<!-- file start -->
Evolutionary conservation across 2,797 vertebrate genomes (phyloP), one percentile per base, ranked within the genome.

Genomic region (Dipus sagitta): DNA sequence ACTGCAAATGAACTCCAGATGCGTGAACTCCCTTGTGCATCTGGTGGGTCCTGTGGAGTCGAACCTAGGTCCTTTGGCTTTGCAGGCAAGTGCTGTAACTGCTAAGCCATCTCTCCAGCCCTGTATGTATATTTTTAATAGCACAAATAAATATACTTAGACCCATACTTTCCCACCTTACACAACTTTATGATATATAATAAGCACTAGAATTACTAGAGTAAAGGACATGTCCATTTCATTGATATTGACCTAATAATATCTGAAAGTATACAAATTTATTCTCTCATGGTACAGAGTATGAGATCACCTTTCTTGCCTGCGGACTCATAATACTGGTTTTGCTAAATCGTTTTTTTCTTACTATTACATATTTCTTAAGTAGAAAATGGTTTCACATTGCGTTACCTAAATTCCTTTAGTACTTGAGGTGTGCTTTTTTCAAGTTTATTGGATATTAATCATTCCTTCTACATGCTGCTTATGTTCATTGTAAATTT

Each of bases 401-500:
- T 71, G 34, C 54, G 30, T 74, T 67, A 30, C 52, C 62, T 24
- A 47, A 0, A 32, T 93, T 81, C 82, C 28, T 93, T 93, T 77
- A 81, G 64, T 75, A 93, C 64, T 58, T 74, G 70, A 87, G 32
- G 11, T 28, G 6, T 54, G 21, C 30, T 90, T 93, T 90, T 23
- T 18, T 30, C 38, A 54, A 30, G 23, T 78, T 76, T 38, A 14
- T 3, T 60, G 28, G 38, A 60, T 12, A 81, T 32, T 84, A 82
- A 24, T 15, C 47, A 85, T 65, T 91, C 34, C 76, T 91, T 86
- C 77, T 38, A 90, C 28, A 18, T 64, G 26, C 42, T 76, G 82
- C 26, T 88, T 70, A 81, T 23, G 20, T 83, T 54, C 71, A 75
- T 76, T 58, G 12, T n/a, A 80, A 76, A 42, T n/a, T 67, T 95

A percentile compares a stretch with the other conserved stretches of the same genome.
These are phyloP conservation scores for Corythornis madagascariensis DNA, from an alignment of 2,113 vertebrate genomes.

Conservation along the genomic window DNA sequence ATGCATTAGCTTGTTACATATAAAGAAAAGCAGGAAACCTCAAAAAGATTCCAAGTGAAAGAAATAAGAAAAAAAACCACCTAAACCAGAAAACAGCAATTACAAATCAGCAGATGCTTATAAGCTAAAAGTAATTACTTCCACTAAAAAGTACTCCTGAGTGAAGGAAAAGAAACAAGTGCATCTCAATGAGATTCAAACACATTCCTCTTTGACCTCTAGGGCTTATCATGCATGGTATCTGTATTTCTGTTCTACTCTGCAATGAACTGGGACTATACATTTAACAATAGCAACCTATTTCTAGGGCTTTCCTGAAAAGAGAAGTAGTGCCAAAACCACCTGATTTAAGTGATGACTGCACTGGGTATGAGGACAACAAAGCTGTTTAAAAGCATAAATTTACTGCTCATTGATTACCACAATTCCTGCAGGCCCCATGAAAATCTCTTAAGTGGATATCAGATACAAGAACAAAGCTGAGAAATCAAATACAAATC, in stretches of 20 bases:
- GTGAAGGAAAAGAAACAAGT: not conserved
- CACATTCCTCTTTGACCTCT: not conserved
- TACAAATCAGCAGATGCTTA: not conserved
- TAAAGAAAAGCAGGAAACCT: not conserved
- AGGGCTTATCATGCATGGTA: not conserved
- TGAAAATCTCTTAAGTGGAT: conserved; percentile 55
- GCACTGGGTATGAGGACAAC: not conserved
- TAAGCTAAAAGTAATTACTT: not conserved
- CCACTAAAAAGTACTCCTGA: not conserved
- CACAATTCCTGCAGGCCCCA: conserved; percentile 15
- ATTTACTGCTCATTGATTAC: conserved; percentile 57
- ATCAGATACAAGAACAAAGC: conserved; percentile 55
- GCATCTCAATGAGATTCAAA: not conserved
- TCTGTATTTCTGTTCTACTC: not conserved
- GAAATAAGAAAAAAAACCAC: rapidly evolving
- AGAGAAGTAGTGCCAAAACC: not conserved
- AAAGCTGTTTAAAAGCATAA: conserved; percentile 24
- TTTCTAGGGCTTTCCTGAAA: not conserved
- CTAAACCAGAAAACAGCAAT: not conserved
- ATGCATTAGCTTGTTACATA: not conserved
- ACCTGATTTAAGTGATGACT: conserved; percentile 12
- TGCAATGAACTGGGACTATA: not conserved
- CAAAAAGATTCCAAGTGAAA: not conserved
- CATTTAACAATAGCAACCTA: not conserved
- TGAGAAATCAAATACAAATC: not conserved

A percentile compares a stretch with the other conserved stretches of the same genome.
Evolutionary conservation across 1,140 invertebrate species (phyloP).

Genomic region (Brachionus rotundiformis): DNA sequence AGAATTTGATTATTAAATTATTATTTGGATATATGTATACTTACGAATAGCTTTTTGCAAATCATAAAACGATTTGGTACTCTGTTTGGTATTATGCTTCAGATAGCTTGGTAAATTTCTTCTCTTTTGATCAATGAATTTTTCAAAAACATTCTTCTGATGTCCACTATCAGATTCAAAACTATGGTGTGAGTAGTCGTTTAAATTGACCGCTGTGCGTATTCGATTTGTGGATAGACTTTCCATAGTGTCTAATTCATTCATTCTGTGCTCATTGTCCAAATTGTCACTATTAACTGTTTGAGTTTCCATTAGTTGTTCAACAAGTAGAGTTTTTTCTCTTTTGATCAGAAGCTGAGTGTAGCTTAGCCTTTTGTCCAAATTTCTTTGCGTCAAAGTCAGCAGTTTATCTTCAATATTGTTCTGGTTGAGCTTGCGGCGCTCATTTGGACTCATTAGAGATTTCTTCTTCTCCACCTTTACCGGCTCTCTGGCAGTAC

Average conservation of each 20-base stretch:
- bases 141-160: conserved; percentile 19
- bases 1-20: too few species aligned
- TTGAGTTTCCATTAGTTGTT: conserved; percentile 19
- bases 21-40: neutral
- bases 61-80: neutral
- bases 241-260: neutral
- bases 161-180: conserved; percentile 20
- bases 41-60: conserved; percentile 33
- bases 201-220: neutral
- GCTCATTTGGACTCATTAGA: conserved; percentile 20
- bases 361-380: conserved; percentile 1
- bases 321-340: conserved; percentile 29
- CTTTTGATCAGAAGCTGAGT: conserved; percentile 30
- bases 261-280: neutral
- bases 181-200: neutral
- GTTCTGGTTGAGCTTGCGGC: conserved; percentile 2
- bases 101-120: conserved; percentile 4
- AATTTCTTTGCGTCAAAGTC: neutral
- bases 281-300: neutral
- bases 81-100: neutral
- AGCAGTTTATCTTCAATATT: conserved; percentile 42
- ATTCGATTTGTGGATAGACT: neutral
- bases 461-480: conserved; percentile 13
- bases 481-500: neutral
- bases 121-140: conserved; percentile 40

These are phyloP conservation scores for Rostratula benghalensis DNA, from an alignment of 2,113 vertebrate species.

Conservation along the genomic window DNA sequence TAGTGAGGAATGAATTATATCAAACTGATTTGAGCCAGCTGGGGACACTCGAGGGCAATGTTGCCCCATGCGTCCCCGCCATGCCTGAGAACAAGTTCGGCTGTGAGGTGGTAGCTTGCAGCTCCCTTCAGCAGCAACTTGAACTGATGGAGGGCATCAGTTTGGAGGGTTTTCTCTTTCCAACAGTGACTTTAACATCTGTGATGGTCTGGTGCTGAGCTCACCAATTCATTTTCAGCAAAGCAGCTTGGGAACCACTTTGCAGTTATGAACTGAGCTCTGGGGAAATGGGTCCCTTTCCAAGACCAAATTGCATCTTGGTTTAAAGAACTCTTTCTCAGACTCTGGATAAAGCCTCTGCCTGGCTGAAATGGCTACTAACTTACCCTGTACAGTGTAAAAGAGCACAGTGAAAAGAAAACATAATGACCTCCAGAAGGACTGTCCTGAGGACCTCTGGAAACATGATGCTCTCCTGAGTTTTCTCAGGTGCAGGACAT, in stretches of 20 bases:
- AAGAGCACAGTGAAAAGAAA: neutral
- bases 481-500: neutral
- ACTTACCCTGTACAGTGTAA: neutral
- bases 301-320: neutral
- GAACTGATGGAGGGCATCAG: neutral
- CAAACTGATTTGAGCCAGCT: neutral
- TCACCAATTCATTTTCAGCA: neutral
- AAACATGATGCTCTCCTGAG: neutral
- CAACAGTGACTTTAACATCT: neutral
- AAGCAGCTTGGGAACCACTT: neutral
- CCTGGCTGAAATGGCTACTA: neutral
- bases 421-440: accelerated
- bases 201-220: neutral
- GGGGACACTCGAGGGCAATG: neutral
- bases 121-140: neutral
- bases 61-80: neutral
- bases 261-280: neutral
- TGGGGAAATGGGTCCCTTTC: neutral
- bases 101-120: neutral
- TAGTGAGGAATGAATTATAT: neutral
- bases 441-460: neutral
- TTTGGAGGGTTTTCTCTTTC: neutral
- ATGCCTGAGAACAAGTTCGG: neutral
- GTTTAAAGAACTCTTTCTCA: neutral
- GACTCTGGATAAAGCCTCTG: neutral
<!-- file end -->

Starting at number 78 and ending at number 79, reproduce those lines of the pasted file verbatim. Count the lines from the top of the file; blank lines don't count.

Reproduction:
- CAAACTGATTTGAGCCAGCT: neutral
- TCACCAATTCATTTTCAGCA: neutral